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Baby Rabbits In My Yard

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From: Michele B
City:
Streator, IL
A rabbit recently (within past month) had babies in my chain link fenced yard. I have been successful at keeping the dogs away from the burrow. But they are now venturing outside of the burrow and are likely to be anywhere. Besides the dogs, I have another problem...mowing the grass. I almost hit one this week, and it probably scared me as much as it did that baby rabbit. And, one of the dogs found one this morning, before the little guy slipped through the fence. How long will they hang around my yard? Will they venture out and make their own burrows away from their birth place? Or will they make homes in the other 3 or 4 burrows the momma rabbit made in the yard? Is there anything I can do to encourage them to leave the yard?

 
Extension Message
From: Laura Kammin
Visiting Extension Specialist, Pollution Prevention
Extension-Illinois-Indiana Sea Grant College Program
lkammin@illinois.edu
This response was provided by Darryl Coates, Illinois Department of Natural Resources, District Wildlife Biologist.

Good afternoon,

Rabbits spend their lives in a fairly small area, typically 10 acres or less. Home ranges of one to five acres have been reported in central Illinois. Most residential lots are quarter acre 75' X 145' lots. Rabbits use forms (a shelter made from grass or weeds) and scrapes beneath the cover of vegetation.

Rabbits are polygamous (mate with several individuals), and they start breeding when they are as young as six months old. They breed from February through September, with the peak occurring between March and May. Gestation is 28 to 30 days, with four to six young born per litter. Rabbits often have three litters per year. The female digs a small, shallow depression about the size of a woman's hand. The nest is lined with grass and the female's fur. The top of the nest is camouflaged with grass and leaves. The young are born blind and without fur, but within a week their eyes are open and by the second week their fur has grown in.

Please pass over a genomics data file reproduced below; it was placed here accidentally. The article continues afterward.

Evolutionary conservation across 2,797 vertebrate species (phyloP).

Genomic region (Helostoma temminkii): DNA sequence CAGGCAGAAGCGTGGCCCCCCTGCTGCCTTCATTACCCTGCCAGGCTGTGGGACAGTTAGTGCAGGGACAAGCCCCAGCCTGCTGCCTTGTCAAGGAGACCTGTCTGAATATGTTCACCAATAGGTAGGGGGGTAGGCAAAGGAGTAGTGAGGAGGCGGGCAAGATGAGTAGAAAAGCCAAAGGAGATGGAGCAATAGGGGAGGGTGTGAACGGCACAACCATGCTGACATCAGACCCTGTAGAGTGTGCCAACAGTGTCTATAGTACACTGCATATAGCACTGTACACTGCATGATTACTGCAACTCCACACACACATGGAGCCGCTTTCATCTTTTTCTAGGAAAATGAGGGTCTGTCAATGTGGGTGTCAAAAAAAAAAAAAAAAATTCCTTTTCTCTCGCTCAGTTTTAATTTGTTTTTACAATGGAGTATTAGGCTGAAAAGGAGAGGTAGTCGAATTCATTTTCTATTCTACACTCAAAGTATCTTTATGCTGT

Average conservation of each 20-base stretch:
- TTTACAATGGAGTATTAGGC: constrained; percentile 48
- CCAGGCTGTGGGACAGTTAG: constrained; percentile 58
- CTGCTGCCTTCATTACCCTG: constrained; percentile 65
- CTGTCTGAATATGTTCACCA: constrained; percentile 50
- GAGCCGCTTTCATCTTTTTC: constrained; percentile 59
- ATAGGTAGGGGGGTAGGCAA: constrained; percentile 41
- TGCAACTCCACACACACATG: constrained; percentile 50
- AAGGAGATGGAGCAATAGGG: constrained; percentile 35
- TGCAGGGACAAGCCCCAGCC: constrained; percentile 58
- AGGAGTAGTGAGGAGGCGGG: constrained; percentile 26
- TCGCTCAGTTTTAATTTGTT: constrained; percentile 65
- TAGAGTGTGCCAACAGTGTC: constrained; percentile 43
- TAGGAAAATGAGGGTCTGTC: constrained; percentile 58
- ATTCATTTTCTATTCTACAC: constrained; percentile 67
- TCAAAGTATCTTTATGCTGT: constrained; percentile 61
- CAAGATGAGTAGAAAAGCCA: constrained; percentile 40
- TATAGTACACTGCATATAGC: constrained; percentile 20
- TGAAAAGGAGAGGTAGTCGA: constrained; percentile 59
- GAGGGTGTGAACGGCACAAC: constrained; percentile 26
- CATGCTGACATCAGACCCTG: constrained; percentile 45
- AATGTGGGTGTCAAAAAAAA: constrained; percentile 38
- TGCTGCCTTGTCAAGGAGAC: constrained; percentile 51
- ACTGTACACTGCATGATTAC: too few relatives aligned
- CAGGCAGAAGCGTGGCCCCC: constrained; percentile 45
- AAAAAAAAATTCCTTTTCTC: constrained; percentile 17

If you find a rabbit nest do not disturb the young or the nest. The female has not abandoned her young. To keep predators from finding the young the female only visits the nest twice a day to nurse them, typically once in early morning and again in the evening. Young rabbits develop quickly and will leave the nest when they are about three weeks old. The best way to protect young rabbits in your yard is to leave them in their nest. Keep cats and dogs away from the area, and be careful when mowing overgrown lawns.

To encourage rabbits to leave your yard: Habitat modification - remove brush piles, weed patches, stone piles, and other debris and keep the grass cut short. Exclusion - Works well for small areas but is not practical for a large yard. Exclusion fencing is 1/4 inch hardware cloth. Very effective if protecting a small shrub and tree. Repellents: Repellents can be used but must be reapplied as plant material grows or heavy rain washes taste repellent off. Practical for small border planting but cost prohibitive for yards. Thanks for contacting us.

 
Extension Message
From: Laura Kammin
Visiting Extension Specialist, Pollution Prevention
Extension-Illinois-Indiana Sea Grant College Program
lkammin@illinois.edu
Now that the rabbits have left the nest, they will start venturing further from "home". They may stay close to your yard for a couple of weeks but will soon move out to other parts of the neighborhood. Mowing and being chased by dogs are likely to prompt the young rabbits to leave sooner rather than later. The habitat modification suggestions provided by Darryl Coates, District Wildlife Biologist, should help make your yard less attractive to rabbits, both young and old. The young rabbits will not breed until they are about 6 months old, and they will build their own nest. They will not reuse the nests that the female built. If you keep the grass cut short and deny them access to taller vegetation (i.e. exclude them from flower beds, gardens, etc.) they will most likely choose a different yard to raise their young.

 
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